Armagh Sunday School Rail Tragedy
A mass-outing of Sunday school pupils from Armagh to the seaside at Warrenpoint 24 miles away had been organised, with a train originally consisting of eight coaches booked to take the expected 800 or so children and accompanying adults. As the party grew so more coaches were arranged until setting out at 10am there were 15. Sadly the engine assigned was not changed, and though the later enquiry found it should have been powerful enough it stalled 200 yards from the top of a steep climb three miles from Armagh’s oriental-styled station.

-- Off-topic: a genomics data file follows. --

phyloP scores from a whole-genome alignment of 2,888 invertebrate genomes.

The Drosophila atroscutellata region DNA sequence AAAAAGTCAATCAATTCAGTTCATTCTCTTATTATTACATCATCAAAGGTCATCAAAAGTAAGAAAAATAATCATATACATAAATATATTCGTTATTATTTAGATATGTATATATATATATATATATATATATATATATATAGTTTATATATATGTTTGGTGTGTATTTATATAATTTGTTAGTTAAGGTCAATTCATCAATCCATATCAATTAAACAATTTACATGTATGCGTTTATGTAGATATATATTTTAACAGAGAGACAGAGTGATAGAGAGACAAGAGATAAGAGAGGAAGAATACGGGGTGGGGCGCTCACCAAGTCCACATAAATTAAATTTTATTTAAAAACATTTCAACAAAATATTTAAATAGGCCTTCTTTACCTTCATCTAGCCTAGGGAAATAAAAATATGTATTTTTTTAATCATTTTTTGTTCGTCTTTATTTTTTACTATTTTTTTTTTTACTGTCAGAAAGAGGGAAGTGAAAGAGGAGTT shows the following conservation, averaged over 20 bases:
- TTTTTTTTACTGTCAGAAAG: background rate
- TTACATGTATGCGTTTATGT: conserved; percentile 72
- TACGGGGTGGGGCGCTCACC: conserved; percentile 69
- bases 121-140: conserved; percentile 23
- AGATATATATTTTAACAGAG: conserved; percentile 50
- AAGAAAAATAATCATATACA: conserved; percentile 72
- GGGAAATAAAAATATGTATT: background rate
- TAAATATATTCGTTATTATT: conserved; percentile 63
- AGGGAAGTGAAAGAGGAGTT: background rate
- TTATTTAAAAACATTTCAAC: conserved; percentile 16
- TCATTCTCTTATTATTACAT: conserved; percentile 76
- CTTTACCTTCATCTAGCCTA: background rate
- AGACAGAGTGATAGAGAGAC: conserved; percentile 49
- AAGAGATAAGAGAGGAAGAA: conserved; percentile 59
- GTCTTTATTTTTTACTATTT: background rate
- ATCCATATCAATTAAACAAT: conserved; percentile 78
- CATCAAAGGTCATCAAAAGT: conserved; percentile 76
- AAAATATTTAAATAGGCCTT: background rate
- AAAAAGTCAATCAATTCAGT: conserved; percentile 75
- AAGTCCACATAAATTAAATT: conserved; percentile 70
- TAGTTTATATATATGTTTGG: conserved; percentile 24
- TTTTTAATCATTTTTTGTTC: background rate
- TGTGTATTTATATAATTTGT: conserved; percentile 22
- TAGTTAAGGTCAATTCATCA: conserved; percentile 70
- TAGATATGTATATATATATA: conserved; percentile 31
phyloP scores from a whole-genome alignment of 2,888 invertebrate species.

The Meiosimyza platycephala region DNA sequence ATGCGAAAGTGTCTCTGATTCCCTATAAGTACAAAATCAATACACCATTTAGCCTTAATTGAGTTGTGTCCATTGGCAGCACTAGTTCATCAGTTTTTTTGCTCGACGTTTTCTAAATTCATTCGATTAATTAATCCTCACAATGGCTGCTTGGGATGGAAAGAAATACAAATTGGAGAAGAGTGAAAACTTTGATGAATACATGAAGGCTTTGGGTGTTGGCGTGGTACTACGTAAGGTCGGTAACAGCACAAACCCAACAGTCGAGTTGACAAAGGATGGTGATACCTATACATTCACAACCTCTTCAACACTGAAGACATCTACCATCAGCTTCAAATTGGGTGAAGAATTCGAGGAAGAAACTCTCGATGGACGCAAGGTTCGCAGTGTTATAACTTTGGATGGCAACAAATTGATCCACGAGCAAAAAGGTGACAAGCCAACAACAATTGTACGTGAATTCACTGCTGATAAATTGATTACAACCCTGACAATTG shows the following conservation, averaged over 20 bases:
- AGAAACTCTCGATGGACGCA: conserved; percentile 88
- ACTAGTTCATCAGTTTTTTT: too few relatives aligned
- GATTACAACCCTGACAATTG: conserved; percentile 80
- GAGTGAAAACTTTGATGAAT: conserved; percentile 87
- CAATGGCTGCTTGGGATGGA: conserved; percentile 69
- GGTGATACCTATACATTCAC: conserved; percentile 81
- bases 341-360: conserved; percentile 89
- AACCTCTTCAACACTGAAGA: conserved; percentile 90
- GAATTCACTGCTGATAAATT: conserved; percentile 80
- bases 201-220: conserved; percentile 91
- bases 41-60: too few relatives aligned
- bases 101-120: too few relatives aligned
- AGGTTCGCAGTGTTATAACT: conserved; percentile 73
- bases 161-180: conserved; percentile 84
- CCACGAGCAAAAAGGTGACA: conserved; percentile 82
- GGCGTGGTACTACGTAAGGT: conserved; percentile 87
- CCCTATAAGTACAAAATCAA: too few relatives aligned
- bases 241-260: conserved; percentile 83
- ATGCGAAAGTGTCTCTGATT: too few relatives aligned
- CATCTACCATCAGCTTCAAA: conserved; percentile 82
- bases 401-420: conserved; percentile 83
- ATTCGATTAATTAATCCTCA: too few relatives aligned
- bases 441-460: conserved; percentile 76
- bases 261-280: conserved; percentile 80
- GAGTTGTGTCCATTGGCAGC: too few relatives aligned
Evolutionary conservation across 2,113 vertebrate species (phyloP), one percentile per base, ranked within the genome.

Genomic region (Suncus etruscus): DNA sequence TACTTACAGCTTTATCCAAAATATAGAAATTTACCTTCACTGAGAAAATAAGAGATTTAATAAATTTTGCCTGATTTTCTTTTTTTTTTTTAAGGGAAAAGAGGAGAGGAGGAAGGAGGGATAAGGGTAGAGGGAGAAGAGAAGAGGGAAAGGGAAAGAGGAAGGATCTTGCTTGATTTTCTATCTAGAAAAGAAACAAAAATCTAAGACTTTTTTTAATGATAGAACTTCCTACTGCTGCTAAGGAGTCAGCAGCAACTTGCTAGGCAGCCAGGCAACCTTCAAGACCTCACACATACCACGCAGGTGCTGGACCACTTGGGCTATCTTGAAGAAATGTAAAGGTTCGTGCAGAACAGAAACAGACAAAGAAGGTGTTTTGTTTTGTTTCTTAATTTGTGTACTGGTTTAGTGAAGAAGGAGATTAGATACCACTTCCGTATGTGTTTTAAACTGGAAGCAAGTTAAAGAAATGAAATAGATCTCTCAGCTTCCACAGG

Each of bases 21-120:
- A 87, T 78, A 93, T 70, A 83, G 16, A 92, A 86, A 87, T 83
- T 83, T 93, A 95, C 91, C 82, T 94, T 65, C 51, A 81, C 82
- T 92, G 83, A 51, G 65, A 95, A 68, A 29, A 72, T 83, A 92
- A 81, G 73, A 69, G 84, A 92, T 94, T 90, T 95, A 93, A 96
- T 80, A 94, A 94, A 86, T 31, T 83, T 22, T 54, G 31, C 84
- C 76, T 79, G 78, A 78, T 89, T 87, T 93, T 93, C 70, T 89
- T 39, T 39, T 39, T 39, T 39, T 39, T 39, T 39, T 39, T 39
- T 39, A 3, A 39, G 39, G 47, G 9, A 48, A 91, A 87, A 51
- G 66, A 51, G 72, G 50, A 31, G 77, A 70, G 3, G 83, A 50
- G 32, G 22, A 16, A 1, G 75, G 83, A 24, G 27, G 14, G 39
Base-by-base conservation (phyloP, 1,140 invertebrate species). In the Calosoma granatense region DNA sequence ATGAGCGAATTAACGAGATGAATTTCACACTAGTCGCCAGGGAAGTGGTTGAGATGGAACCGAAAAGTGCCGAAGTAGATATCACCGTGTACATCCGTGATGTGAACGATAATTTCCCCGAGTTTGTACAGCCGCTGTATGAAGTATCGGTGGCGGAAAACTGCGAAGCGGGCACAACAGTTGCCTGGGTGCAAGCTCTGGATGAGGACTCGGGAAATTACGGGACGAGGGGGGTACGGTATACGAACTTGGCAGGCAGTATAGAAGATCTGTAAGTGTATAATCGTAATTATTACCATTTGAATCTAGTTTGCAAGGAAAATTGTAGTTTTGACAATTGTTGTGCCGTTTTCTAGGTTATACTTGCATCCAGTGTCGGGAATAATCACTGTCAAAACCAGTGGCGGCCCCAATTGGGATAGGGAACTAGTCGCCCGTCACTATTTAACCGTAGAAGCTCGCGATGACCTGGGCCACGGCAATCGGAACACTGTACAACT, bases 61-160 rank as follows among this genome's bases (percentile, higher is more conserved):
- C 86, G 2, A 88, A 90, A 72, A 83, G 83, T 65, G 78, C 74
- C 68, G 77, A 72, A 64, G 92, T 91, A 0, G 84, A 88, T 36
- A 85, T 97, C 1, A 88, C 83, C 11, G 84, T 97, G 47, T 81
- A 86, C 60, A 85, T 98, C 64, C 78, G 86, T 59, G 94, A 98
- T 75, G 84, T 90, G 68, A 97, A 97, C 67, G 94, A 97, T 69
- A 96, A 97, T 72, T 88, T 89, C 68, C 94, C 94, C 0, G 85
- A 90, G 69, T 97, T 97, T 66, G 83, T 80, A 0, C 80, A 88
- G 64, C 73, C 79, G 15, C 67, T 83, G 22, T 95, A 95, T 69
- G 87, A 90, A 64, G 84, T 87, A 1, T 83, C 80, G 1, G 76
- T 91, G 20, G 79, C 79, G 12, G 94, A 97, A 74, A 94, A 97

The driver, Thomas McGrath, had been refused a stronger locomotive. He and the man in charge of the train, James Elliot, decided to split the halted train, taking just five coaches ahead to leave in a siding with limited capacity before returning for the rest. The 10 rear coaches had just the handbrake on the guard’s van to hold them, so stones were deployed behind various wheels as back-up. When McGrath tried to pull the five coaches away he slipped back, nudging the back 10 coaches so they broke through the stones. The handbrake failed. Soon the 10 flimsy wooden coaches with some 600 children locked on board was travelling backwards at 40mph. It smashed into the oncoming 10.35 from Armagh: more than 80 died, nearly all of them children, and 262 were injured.
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